Sub SQLTable1() Dim db As Database, strSQL As String Set db = CurrentDb strSQL = "SELECT * INTO tblSQL FROM " & _ "tblNames ORDER BY strLastName" DoCmd.DeleteObject acTable, "tblSQL" db.Execute strSQL End Sub
Then, click the Go/Continue button (Run Sub/UserForm in Access 2000) to run the procedure. SQLTable1 will attempt to create a table named tblSQL. Since tblSQL doesn't exist, the DeleteObject statement raises an error resembling what's shown in Figure B. Note that the error number and message may be slightly different, depending on your version of Access.
Figure B: If the table that DeleteObject tries to delete doesn't exist, you'll receive this error message.
Now, enter and run the procedure shown in Listing B.
Listing B: SQLTable2 code - simple error handling
Sub SQLTable2() Dim db As Database, strSQL As String Set db = CurrentDb strSQL = "SELECT * INTO tblSQL FROM " & _ "tblNames ORDER BY strLastName" On Error Resume Next DoCmd.DeleteObject acTable, "tblSQL" On Error GoTo 0 db.Execute strSQL End Sub
This procedure will successfully create the table because the Resume Next statement passes control to the next statement instead of returning the error. The Resume Next error handling will stay in effect until you turn it off, so we used the statement
to disable the error handling. The next statement is the Execute statement, which creates the new table.
On Error GoTo 0
One small problem
There's one problem you may encounter when using our shortcut technique as written in Listing B. If there's any possibility that tblSQL may be open when you run the procedure, you can potentially encounter another error when the code attempts to delete the table. You see, VBA won't delete an open table, and since we're ignoring any errors caused by the DeleteObject method, we won't know that VBA didn't successfully carry out the method. To avoid this problem, we'll close the table before attempting to delete it. We won't have to perform a complex procedure to determine whether or not the table is open--we'll simply use the Close method and protect our procedure from errors using the Resume Next statement as we did before.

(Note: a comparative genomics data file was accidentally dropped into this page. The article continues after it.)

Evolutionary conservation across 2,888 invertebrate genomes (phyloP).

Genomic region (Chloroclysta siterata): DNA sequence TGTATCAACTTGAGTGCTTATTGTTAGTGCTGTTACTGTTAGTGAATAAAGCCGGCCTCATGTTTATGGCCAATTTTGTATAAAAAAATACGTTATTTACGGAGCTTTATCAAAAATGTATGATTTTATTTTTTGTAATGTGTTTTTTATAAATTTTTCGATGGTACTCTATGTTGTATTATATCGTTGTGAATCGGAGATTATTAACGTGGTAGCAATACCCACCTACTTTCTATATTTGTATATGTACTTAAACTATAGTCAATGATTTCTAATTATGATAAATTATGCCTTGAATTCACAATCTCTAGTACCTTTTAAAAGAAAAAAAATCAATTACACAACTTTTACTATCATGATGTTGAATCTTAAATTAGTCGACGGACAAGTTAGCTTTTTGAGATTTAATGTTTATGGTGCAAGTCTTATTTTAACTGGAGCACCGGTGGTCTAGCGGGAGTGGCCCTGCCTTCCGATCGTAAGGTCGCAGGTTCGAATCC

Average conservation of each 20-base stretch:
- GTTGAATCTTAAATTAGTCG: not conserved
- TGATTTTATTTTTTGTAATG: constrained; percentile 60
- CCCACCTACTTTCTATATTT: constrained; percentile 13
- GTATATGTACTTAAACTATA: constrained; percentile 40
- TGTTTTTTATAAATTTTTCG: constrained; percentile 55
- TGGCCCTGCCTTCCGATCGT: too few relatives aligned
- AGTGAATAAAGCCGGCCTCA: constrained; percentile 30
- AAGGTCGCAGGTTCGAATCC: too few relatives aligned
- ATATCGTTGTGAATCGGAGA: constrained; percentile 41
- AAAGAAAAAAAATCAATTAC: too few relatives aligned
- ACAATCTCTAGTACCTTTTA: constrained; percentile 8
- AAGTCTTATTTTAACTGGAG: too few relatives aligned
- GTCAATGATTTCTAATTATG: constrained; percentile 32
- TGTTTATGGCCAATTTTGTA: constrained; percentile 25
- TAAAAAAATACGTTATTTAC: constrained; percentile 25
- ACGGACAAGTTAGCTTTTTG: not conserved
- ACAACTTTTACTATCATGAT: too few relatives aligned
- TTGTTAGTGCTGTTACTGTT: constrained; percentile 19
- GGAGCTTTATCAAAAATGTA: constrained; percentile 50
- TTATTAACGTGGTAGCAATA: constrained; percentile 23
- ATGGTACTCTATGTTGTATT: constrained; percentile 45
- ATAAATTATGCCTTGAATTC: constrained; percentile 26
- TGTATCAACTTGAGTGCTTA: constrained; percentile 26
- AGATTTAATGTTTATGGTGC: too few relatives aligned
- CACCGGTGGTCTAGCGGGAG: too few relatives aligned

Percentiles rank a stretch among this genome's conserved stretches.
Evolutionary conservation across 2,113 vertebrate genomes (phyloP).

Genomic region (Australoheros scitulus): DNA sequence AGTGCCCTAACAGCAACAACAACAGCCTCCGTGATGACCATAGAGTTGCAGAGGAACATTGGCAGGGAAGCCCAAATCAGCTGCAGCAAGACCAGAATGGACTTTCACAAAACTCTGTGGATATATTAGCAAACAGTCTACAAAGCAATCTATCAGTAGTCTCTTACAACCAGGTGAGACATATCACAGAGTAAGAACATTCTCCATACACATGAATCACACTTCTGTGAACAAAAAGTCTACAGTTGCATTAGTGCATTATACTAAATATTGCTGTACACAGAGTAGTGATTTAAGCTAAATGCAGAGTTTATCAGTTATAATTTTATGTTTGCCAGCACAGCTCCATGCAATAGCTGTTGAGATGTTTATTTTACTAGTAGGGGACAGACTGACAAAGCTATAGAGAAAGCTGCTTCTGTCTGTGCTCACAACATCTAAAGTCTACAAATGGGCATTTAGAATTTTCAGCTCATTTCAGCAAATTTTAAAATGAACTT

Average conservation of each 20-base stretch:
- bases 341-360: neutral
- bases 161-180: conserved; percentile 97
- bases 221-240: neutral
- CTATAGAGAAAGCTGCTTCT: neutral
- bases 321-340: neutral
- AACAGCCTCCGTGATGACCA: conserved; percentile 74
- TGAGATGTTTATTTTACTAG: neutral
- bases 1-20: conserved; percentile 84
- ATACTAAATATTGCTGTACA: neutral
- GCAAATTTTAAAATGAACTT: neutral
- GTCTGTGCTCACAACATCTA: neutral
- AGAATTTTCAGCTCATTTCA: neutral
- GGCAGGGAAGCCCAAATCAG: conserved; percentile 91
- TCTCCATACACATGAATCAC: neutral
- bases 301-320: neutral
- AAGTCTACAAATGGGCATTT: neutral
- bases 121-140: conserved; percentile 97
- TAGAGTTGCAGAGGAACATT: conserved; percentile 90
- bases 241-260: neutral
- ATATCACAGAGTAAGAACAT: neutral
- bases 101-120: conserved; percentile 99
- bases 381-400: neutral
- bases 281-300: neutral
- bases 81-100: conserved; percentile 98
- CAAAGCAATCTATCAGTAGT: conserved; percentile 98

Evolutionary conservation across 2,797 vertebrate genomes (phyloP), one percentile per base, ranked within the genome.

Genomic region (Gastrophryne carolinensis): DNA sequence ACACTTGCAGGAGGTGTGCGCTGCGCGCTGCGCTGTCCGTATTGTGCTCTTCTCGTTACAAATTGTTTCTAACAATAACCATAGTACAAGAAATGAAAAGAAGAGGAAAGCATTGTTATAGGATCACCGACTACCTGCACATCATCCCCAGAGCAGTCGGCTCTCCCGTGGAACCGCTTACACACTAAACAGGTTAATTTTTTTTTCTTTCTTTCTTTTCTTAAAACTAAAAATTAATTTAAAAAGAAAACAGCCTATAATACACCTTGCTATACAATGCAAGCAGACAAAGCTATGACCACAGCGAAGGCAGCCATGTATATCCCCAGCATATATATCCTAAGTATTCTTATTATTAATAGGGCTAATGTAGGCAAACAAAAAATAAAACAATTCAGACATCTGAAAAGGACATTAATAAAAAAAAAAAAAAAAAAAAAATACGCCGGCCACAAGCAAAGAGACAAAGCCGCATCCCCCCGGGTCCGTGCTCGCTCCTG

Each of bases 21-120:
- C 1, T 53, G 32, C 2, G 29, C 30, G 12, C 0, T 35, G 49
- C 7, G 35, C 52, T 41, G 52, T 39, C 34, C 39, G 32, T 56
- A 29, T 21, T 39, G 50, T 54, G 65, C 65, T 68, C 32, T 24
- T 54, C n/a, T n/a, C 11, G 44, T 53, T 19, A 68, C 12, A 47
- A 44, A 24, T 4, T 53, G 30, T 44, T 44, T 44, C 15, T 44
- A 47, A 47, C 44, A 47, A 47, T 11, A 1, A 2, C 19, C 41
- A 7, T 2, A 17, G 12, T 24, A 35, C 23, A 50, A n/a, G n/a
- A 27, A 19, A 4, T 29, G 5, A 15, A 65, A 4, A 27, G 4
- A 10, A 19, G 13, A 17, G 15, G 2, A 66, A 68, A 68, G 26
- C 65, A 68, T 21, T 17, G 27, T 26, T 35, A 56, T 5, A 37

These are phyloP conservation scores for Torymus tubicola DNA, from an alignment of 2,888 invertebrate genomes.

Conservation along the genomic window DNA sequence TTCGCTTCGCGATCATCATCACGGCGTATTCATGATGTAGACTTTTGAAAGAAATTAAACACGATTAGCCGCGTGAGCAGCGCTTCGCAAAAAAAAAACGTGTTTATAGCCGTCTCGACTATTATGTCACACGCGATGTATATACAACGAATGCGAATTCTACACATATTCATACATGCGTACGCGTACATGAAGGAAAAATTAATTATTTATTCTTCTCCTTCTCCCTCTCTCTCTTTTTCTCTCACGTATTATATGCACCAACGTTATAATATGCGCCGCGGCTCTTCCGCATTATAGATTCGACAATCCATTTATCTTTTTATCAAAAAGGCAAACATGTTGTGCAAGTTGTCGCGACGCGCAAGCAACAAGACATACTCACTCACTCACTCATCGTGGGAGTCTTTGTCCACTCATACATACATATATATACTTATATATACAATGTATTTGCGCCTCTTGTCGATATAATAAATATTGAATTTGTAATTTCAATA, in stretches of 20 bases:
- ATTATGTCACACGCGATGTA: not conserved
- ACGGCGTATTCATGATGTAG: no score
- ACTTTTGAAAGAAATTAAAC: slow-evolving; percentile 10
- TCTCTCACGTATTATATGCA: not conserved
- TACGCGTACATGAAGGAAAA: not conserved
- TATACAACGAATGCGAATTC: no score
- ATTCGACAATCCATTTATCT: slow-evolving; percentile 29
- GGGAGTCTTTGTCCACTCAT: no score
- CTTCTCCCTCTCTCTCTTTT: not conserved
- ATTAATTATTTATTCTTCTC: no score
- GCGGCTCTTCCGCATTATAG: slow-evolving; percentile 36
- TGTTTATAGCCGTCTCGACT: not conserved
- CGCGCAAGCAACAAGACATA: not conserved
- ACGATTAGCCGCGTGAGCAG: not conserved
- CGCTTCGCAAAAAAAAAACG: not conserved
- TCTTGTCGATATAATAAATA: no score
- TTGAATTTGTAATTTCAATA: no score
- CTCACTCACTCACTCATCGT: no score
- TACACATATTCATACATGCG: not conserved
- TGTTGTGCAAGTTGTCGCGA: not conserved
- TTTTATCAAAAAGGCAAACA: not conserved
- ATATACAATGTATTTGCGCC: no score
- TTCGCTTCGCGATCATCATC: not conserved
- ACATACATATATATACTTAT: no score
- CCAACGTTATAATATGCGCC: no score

The Close method in Listing C will close tblSQL if it's open. If tblSQL isn't open, the Resume Next error will inhibit the resulting error.
Listing C: SQLTable3 code - close an open table
Sub SQLTable3() Dim db As Database, strSQL As String Set db = CurrentDb strSQL = "SELECT * INTO tblSQL FROM " & _ "tblNames ORDER BY strLastName" On Error Resume Next DoCmd.Close acTable, "tblSQL" DoCmd.DeleteObject acTable, "tblSQL" On Error GoTo 0 db.Execute strSQL End Sub
A couple of thoughts
Some people get a little queasy at the thought of deleting a table full of data. Fortunately, there's an easy cure. Simply rename the table instead of deleting it. For instance, you could replace the DeleteObject statement in Listing C with the following:
Doing so will rename tblSQL to tblSQLx.
DoCmd.Rename "tblSQLx", acTable, "tblSQL"
You can't always use error-handling shortcuts like the ones discussed in this article. Sometimes there's no getting around using complex error-trapping procedures. However, when a quick fix is all you need, don't work any harder than you have to. The simple techniques we've employed to reduce code are often appropriate--and you don't need to be working with an SQL INTO statement to take advantage of them.